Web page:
Gatorade for the gladiator era
The Newscripts gang has been logging some serious hours in spin class lately, and we’ve been on the hunt for something new and trendy to keep us hydrated. Our old favorite, Gatorade, pride of the Sunshine State, was famously created in 1965 by Robert Cade, a professor of internal medicine and nephrology at the University of Florida College of Medicine. The electrolyte-containing performance beverage was originally so salty it made Florida Gators football players vomit. While Cade is often credited as the originator of the sports drink, a similar beverage was used to rehydrate the Roman army thousands of years earlier. Just in case those Romans were on to something, the Newscripts gang decided to investigate.
Posca was the Gatorade of its time—the Roman Republic era, beginning around 500 BCE. A mix of water and vinegar from wine that had gone bad, posca was rationed to soldiers in the Roman army and may have contributed to the dominance of their military, writes Jonathan Roth in his book “The Logistics of the Roman Army at War.” The acidity of the vinegar would have likely neutralized bacteria, making posca an alternative to scarce potable water during wartime.
Research shows that vinegar can make you feel fuller after a carbohydrate-heavy meal, so posca likely kept the troops’ hunger at bay. Add in herbs, sweetener, and salt to make the drink more palatable and aid in water retention, and you have a secret weapon that’ll keep your military expanding into the Mediterranean long after the betrayal and murder of your general.
Detox cocktails for the rest of us
Vinegary posca may have been the health drink of choice for ancient Roman soldiers, and now consuming different types of vinegar has become a hot trend for its purported health benefits. The most popular to quaff is apple cider vinegar. Its promoters claim that the acidic stuff aids weight loss. A search online and in popular health food stores finds dozens of apple-cider-vinegar-containing drinks. But the Newscripts gang wants to know if there’s any real merit to the fruit vinegar’s many health-enhancing claims.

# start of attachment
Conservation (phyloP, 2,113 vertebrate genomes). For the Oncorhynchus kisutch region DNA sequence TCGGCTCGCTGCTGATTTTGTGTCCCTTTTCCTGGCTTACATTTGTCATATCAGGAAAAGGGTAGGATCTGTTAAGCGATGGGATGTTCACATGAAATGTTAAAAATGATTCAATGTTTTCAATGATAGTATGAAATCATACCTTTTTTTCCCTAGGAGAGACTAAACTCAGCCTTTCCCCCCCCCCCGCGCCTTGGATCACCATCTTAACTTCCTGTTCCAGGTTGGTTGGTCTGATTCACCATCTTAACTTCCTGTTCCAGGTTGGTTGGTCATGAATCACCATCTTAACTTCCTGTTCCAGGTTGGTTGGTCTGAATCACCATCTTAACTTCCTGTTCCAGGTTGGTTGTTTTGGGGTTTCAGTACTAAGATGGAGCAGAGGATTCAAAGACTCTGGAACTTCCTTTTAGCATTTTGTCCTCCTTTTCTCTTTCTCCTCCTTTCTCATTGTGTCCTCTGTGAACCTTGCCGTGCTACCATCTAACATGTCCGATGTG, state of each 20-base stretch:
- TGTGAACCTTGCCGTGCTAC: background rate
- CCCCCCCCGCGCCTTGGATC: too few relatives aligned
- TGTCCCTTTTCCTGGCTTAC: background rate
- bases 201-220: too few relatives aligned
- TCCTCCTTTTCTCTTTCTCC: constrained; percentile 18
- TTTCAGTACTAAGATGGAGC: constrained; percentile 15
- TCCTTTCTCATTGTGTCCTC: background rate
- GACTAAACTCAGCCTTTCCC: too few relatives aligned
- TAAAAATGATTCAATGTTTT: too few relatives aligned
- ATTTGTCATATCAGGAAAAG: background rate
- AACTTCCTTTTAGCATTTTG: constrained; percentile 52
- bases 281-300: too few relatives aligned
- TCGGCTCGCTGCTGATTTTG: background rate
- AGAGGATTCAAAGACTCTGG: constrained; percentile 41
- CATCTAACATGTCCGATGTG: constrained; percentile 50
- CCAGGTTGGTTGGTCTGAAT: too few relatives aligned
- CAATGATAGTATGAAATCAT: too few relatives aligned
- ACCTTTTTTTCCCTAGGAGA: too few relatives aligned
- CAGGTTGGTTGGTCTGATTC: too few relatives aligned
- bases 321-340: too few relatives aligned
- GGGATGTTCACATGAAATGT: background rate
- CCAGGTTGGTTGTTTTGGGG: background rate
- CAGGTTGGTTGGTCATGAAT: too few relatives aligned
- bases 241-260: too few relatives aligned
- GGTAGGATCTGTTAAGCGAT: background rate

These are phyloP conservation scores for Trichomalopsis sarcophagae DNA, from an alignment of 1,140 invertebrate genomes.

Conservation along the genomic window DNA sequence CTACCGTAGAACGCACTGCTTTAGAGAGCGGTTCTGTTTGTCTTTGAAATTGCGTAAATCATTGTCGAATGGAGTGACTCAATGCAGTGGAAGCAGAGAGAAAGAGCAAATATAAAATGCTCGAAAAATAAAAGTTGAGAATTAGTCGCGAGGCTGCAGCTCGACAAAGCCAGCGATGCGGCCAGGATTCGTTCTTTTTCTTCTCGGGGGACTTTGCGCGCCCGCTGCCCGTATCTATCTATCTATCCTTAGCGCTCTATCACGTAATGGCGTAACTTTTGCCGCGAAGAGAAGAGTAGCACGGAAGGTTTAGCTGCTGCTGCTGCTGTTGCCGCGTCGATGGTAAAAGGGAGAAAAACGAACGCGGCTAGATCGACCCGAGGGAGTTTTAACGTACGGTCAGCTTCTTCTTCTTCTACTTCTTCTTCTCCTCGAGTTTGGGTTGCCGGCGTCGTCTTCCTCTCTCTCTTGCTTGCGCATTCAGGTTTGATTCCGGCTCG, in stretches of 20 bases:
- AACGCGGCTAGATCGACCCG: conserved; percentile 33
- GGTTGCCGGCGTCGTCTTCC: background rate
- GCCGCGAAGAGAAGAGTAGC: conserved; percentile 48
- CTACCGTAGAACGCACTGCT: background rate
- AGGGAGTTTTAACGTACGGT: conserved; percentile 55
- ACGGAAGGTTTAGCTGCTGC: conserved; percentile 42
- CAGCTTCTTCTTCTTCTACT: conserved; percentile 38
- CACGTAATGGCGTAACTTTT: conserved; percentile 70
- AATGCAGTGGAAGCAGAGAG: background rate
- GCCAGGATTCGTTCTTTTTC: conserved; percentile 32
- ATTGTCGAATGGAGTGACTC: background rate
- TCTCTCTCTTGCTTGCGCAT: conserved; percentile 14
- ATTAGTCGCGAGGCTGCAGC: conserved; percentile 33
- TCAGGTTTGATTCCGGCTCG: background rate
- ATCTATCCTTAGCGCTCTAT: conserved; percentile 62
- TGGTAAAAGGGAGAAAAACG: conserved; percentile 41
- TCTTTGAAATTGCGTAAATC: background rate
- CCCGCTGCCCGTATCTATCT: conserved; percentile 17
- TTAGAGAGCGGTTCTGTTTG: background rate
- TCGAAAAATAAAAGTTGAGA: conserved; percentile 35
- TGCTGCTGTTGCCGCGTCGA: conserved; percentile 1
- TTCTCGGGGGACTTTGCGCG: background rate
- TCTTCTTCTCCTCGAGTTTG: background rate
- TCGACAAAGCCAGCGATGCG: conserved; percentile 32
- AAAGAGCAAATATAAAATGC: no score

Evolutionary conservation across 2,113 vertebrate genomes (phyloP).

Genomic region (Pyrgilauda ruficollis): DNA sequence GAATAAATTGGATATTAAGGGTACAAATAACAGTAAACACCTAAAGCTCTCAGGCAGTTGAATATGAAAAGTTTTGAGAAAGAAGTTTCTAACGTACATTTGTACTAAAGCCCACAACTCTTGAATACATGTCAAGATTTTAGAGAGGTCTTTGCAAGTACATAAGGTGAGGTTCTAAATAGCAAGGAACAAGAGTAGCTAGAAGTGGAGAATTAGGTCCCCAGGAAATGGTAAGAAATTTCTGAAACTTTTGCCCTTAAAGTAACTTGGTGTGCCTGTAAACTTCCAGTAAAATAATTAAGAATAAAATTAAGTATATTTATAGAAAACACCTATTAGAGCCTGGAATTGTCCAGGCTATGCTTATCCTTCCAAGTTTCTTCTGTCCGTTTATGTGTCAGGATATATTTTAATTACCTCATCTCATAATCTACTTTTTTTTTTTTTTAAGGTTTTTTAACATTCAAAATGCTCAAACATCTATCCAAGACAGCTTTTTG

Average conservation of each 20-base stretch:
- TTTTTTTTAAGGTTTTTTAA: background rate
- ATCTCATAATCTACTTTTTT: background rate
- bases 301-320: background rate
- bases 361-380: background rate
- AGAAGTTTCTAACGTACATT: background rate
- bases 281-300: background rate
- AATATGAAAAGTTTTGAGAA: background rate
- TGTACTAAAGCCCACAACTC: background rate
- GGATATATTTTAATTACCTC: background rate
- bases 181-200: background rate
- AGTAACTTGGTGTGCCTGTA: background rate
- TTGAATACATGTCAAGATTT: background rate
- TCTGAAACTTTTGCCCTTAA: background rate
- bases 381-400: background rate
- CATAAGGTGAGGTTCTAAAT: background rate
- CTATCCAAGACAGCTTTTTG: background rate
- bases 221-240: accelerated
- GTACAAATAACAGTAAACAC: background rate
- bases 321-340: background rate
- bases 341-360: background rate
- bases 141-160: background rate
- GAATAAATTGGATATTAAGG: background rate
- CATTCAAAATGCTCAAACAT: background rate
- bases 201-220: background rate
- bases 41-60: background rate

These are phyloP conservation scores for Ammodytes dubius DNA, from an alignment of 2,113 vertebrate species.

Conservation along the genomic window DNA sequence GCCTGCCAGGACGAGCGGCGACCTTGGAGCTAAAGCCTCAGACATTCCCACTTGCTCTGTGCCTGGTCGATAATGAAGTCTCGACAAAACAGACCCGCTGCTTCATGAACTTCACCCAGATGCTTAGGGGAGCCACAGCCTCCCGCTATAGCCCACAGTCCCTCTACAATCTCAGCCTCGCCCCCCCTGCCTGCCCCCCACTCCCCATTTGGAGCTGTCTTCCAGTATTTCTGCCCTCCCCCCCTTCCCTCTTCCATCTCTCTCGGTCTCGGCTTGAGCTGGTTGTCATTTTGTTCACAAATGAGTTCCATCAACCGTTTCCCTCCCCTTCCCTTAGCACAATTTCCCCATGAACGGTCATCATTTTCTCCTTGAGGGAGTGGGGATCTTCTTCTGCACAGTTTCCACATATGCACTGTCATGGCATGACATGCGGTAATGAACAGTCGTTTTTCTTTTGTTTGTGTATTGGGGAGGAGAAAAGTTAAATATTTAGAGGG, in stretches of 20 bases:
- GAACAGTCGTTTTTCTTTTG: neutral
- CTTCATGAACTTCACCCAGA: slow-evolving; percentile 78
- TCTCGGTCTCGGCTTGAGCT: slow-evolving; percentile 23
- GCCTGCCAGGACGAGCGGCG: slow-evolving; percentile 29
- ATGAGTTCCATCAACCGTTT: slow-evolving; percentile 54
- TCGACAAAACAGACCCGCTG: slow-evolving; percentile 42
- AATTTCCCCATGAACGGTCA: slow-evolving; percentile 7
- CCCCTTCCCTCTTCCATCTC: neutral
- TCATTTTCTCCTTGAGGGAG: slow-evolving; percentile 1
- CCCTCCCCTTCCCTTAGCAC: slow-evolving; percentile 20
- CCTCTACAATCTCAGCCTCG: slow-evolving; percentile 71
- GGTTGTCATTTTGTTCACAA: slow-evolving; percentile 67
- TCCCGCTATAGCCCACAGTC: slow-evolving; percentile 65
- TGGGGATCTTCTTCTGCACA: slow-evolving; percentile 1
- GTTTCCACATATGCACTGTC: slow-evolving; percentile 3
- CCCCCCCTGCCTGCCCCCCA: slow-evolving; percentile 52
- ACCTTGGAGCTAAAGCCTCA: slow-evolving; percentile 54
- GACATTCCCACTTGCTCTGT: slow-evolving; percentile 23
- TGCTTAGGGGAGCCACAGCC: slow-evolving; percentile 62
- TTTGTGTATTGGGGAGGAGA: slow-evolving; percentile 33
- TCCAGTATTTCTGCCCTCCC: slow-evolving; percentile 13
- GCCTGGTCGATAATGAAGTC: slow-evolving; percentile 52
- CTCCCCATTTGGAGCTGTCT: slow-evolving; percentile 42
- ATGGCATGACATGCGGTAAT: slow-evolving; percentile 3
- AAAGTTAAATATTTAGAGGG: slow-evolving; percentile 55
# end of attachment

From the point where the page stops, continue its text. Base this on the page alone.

The primary component of vinegar is acetic acid, which is made by the exposure of ethanol to oxygen. It’s the reason those Romans were able to put their bad wine to good use. While the pro-vinegar movement lacks a longitudinal clinical study of its benefits, some studies have found that acetic acid suppresses body-fat accumulation in animals. More importantly, a 2009 study of 175 obese Japanese people found that body weight, waist circumference, and serum triglyceride levels—which are elevated in metabolic syndrome—were all significantly lower in a daily vinegar-intake group compared with a placebo group (Biosci., Biotechnol., Biochem.,DOI: 10.1271/bbb.90231).
The Mayo Clinic is skeptical of these claims, however. The health care group’s website notes that the consumption of apple cider vinegar has not been proved to encourage sustainable and significant weight loss among diverse groups of people. Furthermore, apple cider vinegar could irritate the throat and esophagus, and the stuff might interact with prescribed diuretics and insulin, leading to lowered potassium levels.
When it comes to trendy vinegar consumption, you’re welcome to do as the Romans did, but the Newscripts gang will stick with what it knows best: peer-reviewed, double-blind, longitudinal science.
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